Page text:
During 2006, North Dakota reported 32 cases of rabies and Minnesota 42. Of those combined 74 cases, 55 were attributed to wild animals. CDC suggests that hunters handling raccoons, foxes, and skunks, should use care and gloves when skinning animals, to avoid exposures through bites and contamination of mucous membranes and open wounds with potentially infectious saliva and brain tissues of the animal. Any bite or nonbite exposure, after prompt treatment with the hunter's first aid kit, should be reported to appropriate local or state health officials for rabies post exposure prophylaxis.

HypothermiaHypothermia is defined as an unintentional lowering of the core body temperature to less than or equal to 95 F (less than or equal to 35 C). This low body temperature is associated with a high death rate. The onset of hypothermia is heralded by shivering, numbness, fatigue, poor coordination, slurred speech, impaired mental ability, blueness or puffiness of the skin and irrational behavior. Early recognition, immediate care, and if needed CPR can improve the outcome, even if the person appears dead, due to the lowering of body metabolism requiring less oxygen circulating.

Heart attack and stroke symptomsThe American Stroke Association publishes the warning signs of stroke, which includes the sudden appearance of any of these: numbness/weakness of the face, arm or leg; confusion, trouble speaking or understanding; trouble seeing in one or both eyes; trouble walking, dizziness, loss of balance or coordination; or severe headache with no known cause. You should keep a list of emergency rescue service numbers in your pocket, have a means of communication where cell towers may fail, find out where critical access hospitals are located near the hunting site and map prior to the trip. If you're with someone who may be having stroke symptoms, immediately call 9-1-1 or the EMS. Some physicians recommend that a person take an aspirin if one feels symptoms of a stroke. Discuss this with your physician.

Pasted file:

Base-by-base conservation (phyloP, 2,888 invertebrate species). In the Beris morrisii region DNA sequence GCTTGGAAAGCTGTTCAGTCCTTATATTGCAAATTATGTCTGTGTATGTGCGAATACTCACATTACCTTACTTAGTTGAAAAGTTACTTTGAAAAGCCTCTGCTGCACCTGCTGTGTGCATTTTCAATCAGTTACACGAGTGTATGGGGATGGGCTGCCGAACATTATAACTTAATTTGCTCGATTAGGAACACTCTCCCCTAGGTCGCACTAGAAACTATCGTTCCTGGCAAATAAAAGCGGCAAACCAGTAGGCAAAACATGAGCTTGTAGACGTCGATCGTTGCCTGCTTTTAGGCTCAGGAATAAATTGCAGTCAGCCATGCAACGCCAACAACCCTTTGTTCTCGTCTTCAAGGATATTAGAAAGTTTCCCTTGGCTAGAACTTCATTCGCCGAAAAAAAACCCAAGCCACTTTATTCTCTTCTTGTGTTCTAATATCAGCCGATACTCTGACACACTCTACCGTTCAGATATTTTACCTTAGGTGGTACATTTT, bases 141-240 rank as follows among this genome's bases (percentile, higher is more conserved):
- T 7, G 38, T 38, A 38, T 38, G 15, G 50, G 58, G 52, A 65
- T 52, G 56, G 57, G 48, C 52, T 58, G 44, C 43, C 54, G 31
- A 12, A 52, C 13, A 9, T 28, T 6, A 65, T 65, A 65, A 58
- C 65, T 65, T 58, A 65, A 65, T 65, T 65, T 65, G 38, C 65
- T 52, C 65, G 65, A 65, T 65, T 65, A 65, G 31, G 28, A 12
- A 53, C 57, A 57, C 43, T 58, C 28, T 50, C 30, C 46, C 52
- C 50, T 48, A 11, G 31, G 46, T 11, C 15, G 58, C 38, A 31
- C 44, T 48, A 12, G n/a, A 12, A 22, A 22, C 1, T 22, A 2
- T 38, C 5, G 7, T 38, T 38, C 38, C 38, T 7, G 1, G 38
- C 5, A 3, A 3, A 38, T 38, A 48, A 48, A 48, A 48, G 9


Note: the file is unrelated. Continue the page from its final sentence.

For heart attacks, most involve discomfort near the center of the chest that continues more than a few minutes, or that goes away and comes back. People report that this feels like pressure that is uncomfortable, a squeezing sensation, or a feeling of fullness or pain in the chest, arms, back, neck, jaw or stomach or a shortness of breath with or without chest discomfort. Some feels other signs such as nausea or lightheadedness or sweating. The American Heart association suggests that you "learn the signs, but remember this: Even if you're not sure it's a heart attack, have it checked out. Minutes matter! Fast action can save lives - maybe your own. Don't wait more than five minutes to call 9-1-1."

Don't forget

the orangeLastly, out of over 350 two-party hunting associated firearm injuries from 1989-1995 in one state, over 20 percent were wearing "hunter-orange" and over 70 percent were not. So dress up orange, carry a first aid kit, learn CPR and emergency care. Healthy hunting!


For answers to nursing questions about your health write to: ask.a.und.nurse @gmail.com . Nurse faculty from the University of North Dakota College of Nursing or our nursing partners in the community will reply in this column.